The hands-free technology automatically translates between participants speaking different languages, allowing natural, uninterrupted conversations. It was adopted as the international standard in 2017.
The “Zero UI” automatic interpretation technology developed by Electronics and Telecommunications Research Institute (ETRI) was approved as the international standard by the International Organization for Standardization in July 2017. ETRI, a Korean non-profit research organization, plans to test drive its language interpretation technology at the upcoming Winter Olympics in PyeongChang, South Korea.
Zero UI stands for “zero user interface”. In the case of ETRI’s automatic interpretation technology, it means that users do not touch their smartphones to begin translation services. Rather, they simply wear a Bluetooth headset and speak into the attached microphone. Their smartphones automatically detect the languages being spoken, then translate and transmit the conversation between participants.
“This is significant in that the new technology brings us a step closer to genuinely lowering the language barrier in the era of globalization,” said Sang-hun Kim, a project leader of ETRI.
In recent years, automatic interpretation programs have increasingly been commercialized as performance improved thanks to deep-learning technology. However, most programs required users to touch their smartphone screen before speaking, with the results provided on the screen or through the speaker. This did not enable free conversations due to slow speed and intermittent interruption, preventing the service from being widely employed.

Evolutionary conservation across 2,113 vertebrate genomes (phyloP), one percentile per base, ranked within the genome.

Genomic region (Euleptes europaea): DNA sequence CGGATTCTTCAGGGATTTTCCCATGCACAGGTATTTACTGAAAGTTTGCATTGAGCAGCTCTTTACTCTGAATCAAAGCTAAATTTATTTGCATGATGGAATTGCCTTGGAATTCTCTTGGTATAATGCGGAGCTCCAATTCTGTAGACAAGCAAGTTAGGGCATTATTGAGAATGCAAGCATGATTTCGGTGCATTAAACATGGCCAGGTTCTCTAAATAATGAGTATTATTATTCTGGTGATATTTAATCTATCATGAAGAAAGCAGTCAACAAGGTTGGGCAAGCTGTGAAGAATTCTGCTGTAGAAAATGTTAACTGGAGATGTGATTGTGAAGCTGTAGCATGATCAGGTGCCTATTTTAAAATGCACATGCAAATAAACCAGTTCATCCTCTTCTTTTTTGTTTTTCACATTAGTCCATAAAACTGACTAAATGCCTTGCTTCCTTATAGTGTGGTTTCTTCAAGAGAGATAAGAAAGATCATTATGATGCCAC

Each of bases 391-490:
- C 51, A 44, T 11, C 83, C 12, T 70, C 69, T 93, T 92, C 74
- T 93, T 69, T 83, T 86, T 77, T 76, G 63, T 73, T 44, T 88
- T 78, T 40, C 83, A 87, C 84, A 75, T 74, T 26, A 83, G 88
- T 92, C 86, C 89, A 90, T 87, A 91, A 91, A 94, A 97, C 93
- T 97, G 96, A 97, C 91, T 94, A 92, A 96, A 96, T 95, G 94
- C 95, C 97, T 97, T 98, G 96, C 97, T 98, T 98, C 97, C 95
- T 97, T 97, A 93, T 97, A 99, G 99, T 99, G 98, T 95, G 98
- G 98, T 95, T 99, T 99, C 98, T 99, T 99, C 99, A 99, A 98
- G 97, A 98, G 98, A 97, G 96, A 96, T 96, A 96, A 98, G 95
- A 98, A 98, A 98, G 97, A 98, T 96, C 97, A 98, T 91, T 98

The Zero UI interpreter technology allows users to look at the face of the person they are talking with and to have a natural conversation without looking at or manipulating their smartphones. Communication flows almost as quickly a normal conversation.
To achieve this, ETRI employed two core technologies, which became adopted as the international standard (ISO/IEC 20382-2:2017). The “two-channel voice processing technology” separates the voice detecting channel and the voice input channel, while a “barge-in technology” enables voice recognition anytime even when in the middle of playing a synthesized voice.
These new technologies are expected to have significant value at international events, such as the 2018 PyeongChang Winter Olympics. They are also expected to result in fewer interpretation errors, especially in noisy places because each speaker’s voice directly goes into his or her own microphone.
Standardizing these technologies is a promising sign that automatic interpretation could become widespread. ETRI plans to conduct additional research on users’ habits and technical issues to ensure adaptation to diverse changes.